In order to operate as a taxi driver, drivers must obtain limited ‘medallions’ i
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In order to operate as a taxi driver, drivers must obtain limited ‘medallions’ issued by the city. These permits are very expensive, in some cases costing about $200,000. In addition, drivers and their vehicles must meet costly safety requirements that cut into their profits. With the advancement of smartphones, people can now request a driver to take them from point A to point B. These drivers use their private vehicle to operate like a taxi.
Compose a short essay in which you address the following questions”
Distinguish between a competitive market (i.e. perfect/monopolistic competition) and a non-competitive market (monopoly). What characterizes each market structure? What are some positives and negatives about each? In the case of taxis, what are the barriers to entry?
According to the articles you read, what are the arguments provided by taxi drivers for why ride sharing services need to be monitored? What do ride sharing services such as Uber and Lyft argue in defense?
In your opinion, should ride sharing services be allowed to operate freely without having to meet the same requirements as taxi drivers? Or should the government step in treat Uber and Lyft like a taxi company and require them to bid for one of the limited ‘medallions’ in a city? Is this a case of unfair competition? Or unwanted competition?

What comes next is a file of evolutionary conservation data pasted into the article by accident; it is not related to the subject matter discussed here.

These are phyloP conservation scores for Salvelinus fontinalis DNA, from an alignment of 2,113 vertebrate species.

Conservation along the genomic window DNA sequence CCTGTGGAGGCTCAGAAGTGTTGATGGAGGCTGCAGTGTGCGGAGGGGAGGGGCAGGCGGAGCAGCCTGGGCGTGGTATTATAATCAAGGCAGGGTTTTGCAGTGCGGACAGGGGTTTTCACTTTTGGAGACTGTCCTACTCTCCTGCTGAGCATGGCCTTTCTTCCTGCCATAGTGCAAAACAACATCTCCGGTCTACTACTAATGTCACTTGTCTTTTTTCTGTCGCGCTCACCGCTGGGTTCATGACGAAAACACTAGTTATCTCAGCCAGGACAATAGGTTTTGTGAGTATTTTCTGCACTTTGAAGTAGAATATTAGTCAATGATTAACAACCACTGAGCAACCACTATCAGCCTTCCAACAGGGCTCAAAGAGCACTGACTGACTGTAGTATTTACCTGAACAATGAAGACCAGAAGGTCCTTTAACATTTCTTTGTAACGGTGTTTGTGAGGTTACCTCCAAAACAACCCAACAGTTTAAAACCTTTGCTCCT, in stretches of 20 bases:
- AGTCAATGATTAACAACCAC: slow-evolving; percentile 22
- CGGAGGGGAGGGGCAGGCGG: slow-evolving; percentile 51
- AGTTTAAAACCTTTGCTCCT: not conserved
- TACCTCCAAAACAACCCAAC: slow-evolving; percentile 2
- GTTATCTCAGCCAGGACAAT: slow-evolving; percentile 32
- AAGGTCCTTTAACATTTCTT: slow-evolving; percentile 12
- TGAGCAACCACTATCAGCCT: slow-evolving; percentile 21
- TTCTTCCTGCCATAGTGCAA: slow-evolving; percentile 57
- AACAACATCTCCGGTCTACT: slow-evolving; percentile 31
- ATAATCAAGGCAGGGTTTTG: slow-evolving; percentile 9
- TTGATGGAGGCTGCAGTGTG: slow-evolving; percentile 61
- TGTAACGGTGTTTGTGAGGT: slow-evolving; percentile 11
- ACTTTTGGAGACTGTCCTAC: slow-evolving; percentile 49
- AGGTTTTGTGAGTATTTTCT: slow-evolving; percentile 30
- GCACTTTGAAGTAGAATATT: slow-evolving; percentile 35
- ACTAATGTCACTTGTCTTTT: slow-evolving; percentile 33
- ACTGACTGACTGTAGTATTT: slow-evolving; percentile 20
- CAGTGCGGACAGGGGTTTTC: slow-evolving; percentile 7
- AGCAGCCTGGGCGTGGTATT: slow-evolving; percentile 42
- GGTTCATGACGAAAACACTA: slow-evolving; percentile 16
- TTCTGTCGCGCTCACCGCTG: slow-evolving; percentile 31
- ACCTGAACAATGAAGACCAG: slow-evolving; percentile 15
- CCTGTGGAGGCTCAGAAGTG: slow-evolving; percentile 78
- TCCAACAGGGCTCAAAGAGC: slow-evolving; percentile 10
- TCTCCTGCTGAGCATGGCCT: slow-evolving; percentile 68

minimum 3 pages
Times New Roman Font (12 point), double spaced
strong and clear thesis statement
separate introductory and concluding paragraph
works cited section
Beard, S. (2019, May 14). London taxi drivers hail “The Knowledge.” Marketplace. Retrieved from https://www.marketplace.org/2019/05/14/london-taxi-drivers-hail-the-knowledge/ (Links to an external site.)
Bodnar, B. (2018, June 29). Monopolies can lead to terrible economic behaviors: A story of cabs and Uber. Marketplace. Retrieved from https://www.marketplace.org/2018/06/29/monopolies-can-lead-terrible-economic-behaviors-story-cabs-and-uber/ (Links to an external site.)
Chappell, B. (2017, December 20). European courts says Uber is a transport company, in a win for taxi drivers. NPR. Retrieved from https://www.npr.org/sections/thetwo-way/2017/12/20/572214229/european-court-says-uber-is-a-transport-company-in-a-win-for-taxi-drivers (Links to an external site.)
Edwards, J. (2014, November 28). Uber is destroying the value of taxi monopolies in a bunch of American cities. Business Insider. Retrieved from http://www.businessinsider.com/uber-destroying-value-of-taxi-monopolies-cartels-2014-11 (Links to an external site.)
Hirst, N. & Posaner, J. (2017, September 22). If Uber can’t make it in London, then where? Politico. Retrieved from https://www.politico.eu/article/uber-london-europe-ecj-tfl-kalanick-paris/ (Links to an external site.)
Pathe, S. (2014, October 2). Uber the unfair? Are ridesharing firms exploiting deregulation? PBS Newshour. Retrieved from https://www.pbs.org/newshour/nation/uber-unfair-ride-sharing-firms-exploiting-deregulation (Links to an external site.)
Segarra, M. (2017, April 3). New York’s taxi economy implodes. Marketplace. Retrieved from https://www.marketplace.org/2017/03/17/business/new-yorks-taxi-economy-implodes (Links to an external site.)
Studio SoCal. New Ridesharing Economy. [PBS]. Retrieved from http://www.pbs.org/video/studio-socal-new-ridesharing-economy/